I want to be a Grandfather just like you!

11th Sunday in Ordinary Time

June 11, 2018 ~ St. Monica, Palatka ~ Father Ron

Father’s Day


Ezekiel 17:22-24 ~ I, God, bring low the high tree, lift high the lowly tree …and make the withered tree bloom.

Psalm 92~ Lord, it is good to give thanks to you.

2 Corinthians 5:6-10~ We are always courageous…

Gospel: Mark 4:26-34 ~ Jesus said to the crowds, “Of its own accord the land yields fruit, first the blade, then the ear, then the full grain in the ear. And when the grain is ripe, he wields the sickle at once, for the harvest has come.”


            A dad told me that he and his little boy were having a real man-to-man conversation as they were playing in their back yard. The boy said, “Dad, I know what I want to be when I grow up.” My friend, the dad, thinking his son would say, “Spiderman,” or some such thing, asked, “What do you want to be son…a fireman?” The child said, “No daddy, I want to be just like you.” You mean you want to be a doctor?” The boy said, “No, I want to be a father.”

Not all of us have had the best or most pleasant experiences with our fathers. The fruit of fatherhood often takes time to grow… first the blade, then the ear, and then the full grain in the ear. And sometimes fatherhood doesn’t bear fruit until long after the father dies.

The Gospel reminds me of a true story about a young man who left his native Italy and family just about five years after the 1918 flu epidemic. Antonio served in the medical corps back in Italy, during World War I. He came through Ellis Island past the Statue of Liberty on the S/S Bella Italiana with $50 in his pocket. Although he thought he was just visiting America, Antonio, only 27 years old, met a woman in Boston, Teresina, widowed with five children ranging from 14 to 5 years old. Antonio was both moved and pressured to marry her. After all, she spoke Italian and was beautiful.

The two grew as a couple saving up enough money to get all the children back from orphanages within a year. Together they had two daughters and then a son who died at birth.  Then a year later they had one more son, Matthew. Antonio worked with his stepsons and son in construction. Teresina invested the money earned into real estate. You could say that Teresina and Antonio’s family grew, put forth branches and bore much fruit, wealth and grandchildren. Only Matthew and his six sons could carry his father’s name, they had a respectful, sincere but cold relationship.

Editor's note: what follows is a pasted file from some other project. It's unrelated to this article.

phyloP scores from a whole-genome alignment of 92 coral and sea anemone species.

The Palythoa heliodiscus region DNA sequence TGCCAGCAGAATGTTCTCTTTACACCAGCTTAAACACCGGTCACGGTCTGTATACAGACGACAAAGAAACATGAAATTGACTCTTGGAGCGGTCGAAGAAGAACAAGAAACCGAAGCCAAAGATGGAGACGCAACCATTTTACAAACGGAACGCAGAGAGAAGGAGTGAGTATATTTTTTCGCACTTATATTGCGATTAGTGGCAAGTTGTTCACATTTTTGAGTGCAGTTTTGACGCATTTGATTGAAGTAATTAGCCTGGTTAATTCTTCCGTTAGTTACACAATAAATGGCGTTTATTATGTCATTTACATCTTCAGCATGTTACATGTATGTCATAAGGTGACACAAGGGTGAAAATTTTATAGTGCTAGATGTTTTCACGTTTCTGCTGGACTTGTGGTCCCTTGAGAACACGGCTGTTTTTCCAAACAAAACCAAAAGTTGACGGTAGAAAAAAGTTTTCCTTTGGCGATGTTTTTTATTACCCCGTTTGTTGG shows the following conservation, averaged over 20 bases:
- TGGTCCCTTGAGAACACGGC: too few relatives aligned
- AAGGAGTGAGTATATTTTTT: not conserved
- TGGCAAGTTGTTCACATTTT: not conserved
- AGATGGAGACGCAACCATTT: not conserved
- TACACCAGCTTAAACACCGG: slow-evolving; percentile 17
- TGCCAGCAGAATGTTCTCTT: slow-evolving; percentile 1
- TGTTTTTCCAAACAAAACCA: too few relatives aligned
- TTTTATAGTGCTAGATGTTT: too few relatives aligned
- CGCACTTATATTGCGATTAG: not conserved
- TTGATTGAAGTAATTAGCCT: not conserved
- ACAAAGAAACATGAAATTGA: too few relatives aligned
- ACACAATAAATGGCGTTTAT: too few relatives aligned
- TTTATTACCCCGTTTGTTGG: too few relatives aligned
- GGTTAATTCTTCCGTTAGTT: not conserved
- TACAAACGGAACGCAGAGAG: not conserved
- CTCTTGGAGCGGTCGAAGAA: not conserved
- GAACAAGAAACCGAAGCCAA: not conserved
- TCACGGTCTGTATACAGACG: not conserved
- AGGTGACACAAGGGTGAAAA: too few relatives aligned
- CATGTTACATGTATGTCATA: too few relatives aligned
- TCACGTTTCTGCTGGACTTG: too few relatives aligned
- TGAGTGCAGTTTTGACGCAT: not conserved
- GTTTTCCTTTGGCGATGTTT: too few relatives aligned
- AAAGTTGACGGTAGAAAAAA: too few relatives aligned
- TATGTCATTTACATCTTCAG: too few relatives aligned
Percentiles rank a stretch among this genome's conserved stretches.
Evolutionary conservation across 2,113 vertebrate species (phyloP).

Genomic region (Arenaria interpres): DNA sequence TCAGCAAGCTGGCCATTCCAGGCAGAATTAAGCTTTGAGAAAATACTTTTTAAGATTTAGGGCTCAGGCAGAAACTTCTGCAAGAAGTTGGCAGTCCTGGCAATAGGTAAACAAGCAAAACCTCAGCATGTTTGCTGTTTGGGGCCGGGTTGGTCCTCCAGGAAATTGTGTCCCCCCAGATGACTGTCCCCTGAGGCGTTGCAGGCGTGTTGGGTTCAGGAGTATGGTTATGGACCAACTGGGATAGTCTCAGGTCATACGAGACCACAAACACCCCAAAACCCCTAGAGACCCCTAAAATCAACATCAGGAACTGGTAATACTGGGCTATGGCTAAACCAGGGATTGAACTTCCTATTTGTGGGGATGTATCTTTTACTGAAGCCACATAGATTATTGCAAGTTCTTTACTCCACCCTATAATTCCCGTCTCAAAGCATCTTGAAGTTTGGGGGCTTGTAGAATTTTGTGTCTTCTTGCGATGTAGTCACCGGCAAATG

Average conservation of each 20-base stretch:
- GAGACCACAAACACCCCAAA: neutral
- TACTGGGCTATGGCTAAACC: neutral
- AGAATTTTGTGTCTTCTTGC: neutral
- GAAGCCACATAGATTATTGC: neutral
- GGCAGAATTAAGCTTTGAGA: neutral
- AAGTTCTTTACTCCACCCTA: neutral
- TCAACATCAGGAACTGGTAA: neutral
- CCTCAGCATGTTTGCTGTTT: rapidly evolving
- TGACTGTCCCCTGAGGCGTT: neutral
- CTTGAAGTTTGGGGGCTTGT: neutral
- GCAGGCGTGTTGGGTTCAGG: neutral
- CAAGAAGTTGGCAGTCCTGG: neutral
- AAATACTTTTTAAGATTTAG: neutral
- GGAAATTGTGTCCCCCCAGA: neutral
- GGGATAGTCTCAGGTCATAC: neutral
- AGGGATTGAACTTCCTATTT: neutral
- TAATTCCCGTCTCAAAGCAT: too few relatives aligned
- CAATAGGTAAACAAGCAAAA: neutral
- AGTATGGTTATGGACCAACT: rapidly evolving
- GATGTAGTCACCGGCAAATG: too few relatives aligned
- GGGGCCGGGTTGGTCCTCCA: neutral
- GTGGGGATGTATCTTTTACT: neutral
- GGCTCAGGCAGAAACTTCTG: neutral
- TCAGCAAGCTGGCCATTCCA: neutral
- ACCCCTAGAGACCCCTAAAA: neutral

Teresina and Antonio often argued loudly and dramatically as many Italians do, but they loved each other. No one doubted that love until Teresina died after 55 years of marriage. She managed the money and her will seemed to say to Antonio, “I neva lova you, I only lova my first husband!”

            For the next five years, Antonio alienated just about every grandchild. One grandson who was 19 when Teresina died, would visit, but left as soon as his grandfather badmouthed his deceased grandmother in Italian. He usually left within 5 minutes. During the next five years, the visits got longer and longer until the grandson only left because he had to get back to school. He even took walks on the beach with his grandfather.

One day Matthew called his son who was in the seminary. This was before cell phones. “Son, last night, Grandpa was having a great time at his 89thbirthday party with the great grandkids.  I brought Grandpa back to his apartment and was putting his food in the refrigerator when he insisted I come to him. He was in his chair. ‘Ya Pa, what do you want?’ He said, ‘Mateo, I lova you.’ I told him I loved him too.” A sigh, “But Son, your grandfather had never said those words to me before.” Matthew took a breath and told his son,  “Your grandpa died some time last night. He never left that chair.”